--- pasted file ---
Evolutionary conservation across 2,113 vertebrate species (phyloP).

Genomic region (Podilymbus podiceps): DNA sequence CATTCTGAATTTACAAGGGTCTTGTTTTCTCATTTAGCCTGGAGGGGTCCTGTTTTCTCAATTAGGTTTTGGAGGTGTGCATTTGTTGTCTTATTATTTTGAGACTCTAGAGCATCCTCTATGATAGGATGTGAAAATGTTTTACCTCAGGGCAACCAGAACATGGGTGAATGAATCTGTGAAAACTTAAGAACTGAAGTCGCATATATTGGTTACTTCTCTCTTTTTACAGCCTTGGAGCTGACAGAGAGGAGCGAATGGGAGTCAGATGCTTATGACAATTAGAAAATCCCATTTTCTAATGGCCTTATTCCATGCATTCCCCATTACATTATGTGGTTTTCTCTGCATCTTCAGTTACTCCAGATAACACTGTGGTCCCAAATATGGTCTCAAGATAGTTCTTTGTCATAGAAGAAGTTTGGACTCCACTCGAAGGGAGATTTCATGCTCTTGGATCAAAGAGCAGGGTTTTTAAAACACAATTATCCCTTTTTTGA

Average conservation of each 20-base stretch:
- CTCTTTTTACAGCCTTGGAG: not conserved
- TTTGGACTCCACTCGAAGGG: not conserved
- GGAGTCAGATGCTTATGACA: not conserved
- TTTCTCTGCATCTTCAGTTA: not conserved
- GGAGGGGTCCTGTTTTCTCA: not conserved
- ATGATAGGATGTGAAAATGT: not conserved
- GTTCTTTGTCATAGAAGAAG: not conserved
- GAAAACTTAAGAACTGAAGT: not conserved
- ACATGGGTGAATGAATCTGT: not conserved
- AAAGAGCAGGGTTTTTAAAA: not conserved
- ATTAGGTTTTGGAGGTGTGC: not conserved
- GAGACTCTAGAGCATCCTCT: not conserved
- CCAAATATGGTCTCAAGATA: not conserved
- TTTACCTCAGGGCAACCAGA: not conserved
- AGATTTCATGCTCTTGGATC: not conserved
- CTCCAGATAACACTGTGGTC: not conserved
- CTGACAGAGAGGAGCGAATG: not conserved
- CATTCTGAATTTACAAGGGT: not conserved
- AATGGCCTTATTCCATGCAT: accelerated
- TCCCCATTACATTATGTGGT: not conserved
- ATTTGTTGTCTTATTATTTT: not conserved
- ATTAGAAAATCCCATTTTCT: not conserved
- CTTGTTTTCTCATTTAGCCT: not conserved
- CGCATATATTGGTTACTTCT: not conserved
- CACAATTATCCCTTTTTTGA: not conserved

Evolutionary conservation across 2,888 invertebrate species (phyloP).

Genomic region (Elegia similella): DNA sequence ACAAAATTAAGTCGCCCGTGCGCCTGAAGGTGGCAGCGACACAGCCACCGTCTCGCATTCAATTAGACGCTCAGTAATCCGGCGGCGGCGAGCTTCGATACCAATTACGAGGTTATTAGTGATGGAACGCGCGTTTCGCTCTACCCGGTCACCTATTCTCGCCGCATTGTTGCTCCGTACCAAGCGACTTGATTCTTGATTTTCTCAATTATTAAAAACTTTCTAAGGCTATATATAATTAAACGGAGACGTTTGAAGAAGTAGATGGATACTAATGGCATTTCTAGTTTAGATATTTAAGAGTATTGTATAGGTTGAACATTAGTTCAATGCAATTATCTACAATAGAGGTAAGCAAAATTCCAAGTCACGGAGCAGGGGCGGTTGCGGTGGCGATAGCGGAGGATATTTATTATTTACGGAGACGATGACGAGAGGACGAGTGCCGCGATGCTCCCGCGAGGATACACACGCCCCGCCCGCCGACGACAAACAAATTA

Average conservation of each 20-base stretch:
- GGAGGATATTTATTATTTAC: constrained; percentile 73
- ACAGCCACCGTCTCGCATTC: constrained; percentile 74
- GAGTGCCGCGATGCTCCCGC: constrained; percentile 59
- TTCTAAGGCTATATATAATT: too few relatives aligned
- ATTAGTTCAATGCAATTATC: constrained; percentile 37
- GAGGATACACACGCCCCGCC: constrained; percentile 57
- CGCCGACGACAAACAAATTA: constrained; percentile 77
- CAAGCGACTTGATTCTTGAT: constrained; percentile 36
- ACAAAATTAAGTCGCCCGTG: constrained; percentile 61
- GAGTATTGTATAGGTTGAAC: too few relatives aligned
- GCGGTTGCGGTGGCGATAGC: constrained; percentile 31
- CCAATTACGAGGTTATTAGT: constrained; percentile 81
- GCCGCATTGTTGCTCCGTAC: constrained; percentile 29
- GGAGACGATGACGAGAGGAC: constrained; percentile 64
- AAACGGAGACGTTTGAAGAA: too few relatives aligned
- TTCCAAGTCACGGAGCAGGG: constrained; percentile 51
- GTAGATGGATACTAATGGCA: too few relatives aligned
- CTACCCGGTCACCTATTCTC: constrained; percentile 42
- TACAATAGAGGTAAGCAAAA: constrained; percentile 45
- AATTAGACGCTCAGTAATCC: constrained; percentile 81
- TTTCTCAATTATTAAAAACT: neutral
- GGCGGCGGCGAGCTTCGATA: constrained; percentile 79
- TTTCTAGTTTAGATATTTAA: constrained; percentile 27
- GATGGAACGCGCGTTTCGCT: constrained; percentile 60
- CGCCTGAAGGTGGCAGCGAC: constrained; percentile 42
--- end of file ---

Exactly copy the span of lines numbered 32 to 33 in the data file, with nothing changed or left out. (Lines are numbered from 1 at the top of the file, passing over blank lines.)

- GGAGGATATTTATTATTTAC: constrained; percentile 73
- ACAGCCACCGTCTCGCATTC: constrained; percentile 74